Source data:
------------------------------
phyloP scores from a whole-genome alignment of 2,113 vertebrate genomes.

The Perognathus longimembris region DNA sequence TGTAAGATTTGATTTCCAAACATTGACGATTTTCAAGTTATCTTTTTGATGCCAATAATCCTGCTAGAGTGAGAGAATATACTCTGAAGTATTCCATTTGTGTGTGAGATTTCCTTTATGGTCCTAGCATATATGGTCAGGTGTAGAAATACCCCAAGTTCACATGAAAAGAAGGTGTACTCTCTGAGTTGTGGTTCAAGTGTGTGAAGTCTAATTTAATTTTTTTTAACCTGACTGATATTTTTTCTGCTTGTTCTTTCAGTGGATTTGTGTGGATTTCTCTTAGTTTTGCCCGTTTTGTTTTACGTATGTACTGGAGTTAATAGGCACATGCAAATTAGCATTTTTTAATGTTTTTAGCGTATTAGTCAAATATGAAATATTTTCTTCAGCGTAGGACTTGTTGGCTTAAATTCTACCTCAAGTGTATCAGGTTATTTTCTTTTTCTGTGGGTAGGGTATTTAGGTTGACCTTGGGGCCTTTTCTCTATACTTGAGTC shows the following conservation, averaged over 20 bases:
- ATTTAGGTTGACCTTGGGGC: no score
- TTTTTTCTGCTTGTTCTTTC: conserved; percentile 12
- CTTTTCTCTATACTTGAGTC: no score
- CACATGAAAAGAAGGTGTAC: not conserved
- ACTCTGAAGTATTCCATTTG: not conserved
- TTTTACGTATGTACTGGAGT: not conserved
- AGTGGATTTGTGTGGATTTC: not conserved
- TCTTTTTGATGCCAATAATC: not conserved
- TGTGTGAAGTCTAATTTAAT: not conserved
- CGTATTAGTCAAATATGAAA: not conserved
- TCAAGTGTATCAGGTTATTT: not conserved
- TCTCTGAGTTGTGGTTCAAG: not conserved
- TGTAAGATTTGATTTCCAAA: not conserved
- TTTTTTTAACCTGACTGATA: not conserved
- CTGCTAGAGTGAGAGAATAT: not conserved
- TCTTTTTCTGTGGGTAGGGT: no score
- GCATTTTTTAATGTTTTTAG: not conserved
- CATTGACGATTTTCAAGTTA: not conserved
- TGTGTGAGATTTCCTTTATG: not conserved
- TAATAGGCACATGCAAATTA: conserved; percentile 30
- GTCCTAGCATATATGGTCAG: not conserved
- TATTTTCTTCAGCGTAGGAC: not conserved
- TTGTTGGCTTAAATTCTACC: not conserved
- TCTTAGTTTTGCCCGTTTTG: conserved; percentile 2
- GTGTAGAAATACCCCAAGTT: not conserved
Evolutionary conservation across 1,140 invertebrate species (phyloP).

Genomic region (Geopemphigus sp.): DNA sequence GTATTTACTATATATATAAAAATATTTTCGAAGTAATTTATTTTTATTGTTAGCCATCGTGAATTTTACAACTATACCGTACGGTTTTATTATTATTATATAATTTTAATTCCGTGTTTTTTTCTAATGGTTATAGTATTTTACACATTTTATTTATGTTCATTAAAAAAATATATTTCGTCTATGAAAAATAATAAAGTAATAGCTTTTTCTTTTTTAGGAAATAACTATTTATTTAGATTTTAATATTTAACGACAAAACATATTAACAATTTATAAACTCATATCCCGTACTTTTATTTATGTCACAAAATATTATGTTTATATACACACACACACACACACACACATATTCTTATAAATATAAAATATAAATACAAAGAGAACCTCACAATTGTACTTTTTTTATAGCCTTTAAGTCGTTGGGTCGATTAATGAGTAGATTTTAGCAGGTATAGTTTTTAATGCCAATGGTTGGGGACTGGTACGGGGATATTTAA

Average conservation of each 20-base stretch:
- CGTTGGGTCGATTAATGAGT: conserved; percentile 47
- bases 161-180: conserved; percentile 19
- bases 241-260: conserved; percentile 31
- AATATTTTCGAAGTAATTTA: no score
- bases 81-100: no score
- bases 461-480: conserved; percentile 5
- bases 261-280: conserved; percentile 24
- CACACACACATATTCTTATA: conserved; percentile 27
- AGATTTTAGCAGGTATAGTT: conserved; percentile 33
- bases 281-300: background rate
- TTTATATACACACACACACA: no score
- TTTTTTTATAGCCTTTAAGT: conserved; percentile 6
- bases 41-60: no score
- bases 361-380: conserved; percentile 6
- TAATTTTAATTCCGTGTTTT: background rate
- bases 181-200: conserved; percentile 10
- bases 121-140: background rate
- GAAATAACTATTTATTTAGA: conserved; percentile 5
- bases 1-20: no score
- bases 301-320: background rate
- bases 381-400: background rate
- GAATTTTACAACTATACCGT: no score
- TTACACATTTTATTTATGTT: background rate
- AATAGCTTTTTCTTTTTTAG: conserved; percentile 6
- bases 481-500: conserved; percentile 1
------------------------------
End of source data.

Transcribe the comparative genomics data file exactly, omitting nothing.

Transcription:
phyloP scores from a whole-genome alignment of 2,113 vertebrate genomes.

The Perognathus longimembris region DNA sequence TGTAAGATTTGATTTCCAAACATTGACGATTTTCAAGTTATCTTTTTGATGCCAATAATCCTGCTAGAGTGAGAGAATATACTCTGAAGTATTCCATTTGTGTGTGAGATTTCCTTTATGGTCCTAGCATATATGGTCAGGTGTAGAAATACCCCAAGTTCACATGAAAAGAAGGTGTACTCTCTGAGTTGTGGTTCAAGTGTGTGAAGTCTAATTTAATTTTTTTTAACCTGACTGATATTTTTTCTGCTTGTTCTTTCAGTGGATTTGTGTGGATTTCTCTTAGTTTTGCCCGTTTTGTTTTACGTATGTACTGGAGTTAATAGGCACATGCAAATTAGCATTTTTTAATGTTTTTAGCGTATTAGTCAAATATGAAATATTTTCTTCAGCGTAGGACTTGTTGGCTTAAATTCTACCTCAAGTGTATCAGGTTATTTTCTTTTTCTGTGGGTAGGGTATTTAGGTTGACCTTGGGGCCTTTTCTCTATACTTGAGTC shows the following conservation, averaged over 20 bases:
- ATTTAGGTTGACCTTGGGGC: no score
- TTTTTTCTGCTTGTTCTTTC: conserved; percentile 12
- CTTTTCTCTATACTTGAGTC: no score
- CACATGAAAAGAAGGTGTAC: not conserved
- ACTCTGAAGTATTCCATTTG: not conserved
- TTTTACGTATGTACTGGAGT: not conserved
- AGTGGATTTGTGTGGATTTC: not conserved
- TCTTTTTGATGCCAATAATC: not conserved
- TGTGTGAAGTCTAATTTAAT: not conserved
- CGTATTAGTCAAATATGAAA: not conserved
- TCAAGTGTATCAGGTTATTT: not conserved
- TCTCTGAGTTGTGGTTCAAG: not conserved
- TGTAAGATTTGATTTCCAAA: not conserved
- TTTTTTTAACCTGACTGATA: not conserved
- CTGCTAGAGTGAGAGAATAT: not conserved
- TCTTTTTCTGTGGGTAGGGT: no score
- GCATTTTTTAATGTTTTTAG: not conserved
- CATTGACGATTTTCAAGTTA: not conserved
- TGTGTGAGATTTCCTTTATG: not conserved
- TAATAGGCACATGCAAATTA: conserved; percentile 30
- GTCCTAGCATATATGGTCAG: not conserved
- TATTTTCTTCAGCGTAGGAC: not conserved
- TTGTTGGCTTAAATTCTACC: not conserved
- TCTTAGTTTTGCCCGTTTTG: conserved; percentile 2
- GTGTAGAAATACCCCAAGTT: not conserved
Evolutionary conservation across 1,140 invertebrate species (phyloP).

Genomic region (Geopemphigus sp.): DNA sequence GTATTTACTATATATATAAAAATATTTTCGAAGTAATTTATTTTTATTGTTAGCCATCGTGAATTTTACAACTATACCGTACGGTTTTATTATTATTATATAATTTTAATTCCGTGTTTTTTTCTAATGGTTATAGTATTTTACACATTTTATTTATGTTCATTAAAAAAATATATTTCGTCTATGAAAAATAATAAAGTAATAGCTTTTTCTTTTTTAGGAAATAACTATTTATTTAGATTTTAATATTTAACGACAAAACATATTAACAATTTATAAACTCATATCCCGTACTTTTATTTATGTCACAAAATATTATGTTTATATACACACACACACACACACACACATATTCTTATAAATATAAAATATAAATACAAAGAGAACCTCACAATTGTACTTTTTTTATAGCCTTTAAGTCGTTGGGTCGATTAATGAGTAGATTTTAGCAGGTATAGTTTTTAATGCCAATGGTTGGGGACTGGTACGGGGATATTTAA

Average conservation of each 20-base stretch:
- CGTTGGGTCGATTAATGAGT: conserved; percentile 47
- bases 161-180: conserved; percentile 19
- bases 241-260: conserved; percentile 31
- AATATTTTCGAAGTAATTTA: no score
- bases 81-100: no score
- bases 461-480: conserved; percentile 5
- bases 261-280: conserved; percentile 24
- CACACACACATATTCTTATA: conserved; percentile 27
- AGATTTTAGCAGGTATAGTT: conserved; percentile 33
- bases 281-300: background rate
- TTTATATACACACACACACA: no score
- TTTTTTTATAGCCTTTAAGT: conserved; percentile 6
- bases 41-60: no score
- bases 361-380: conserved; percentile 6
- TAATTTTAATTCCGTGTTTT: background rate
- bases 181-200: conserved; percentile 10
- bases 121-140: background rate
- GAAATAACTATTTATTTAGA: conserved; percentile 5
- bases 1-20: no score
- bases 301-320: background rate
- bases 381-400: background rate
- GAATTTTACAACTATACCGT: no score
- TTACACATTTTATTTATGTT: background rate
- AATAGCTTTTTCTTTTTTAG: conserved; percentile 6
- bases 481-500: conserved; percentile 1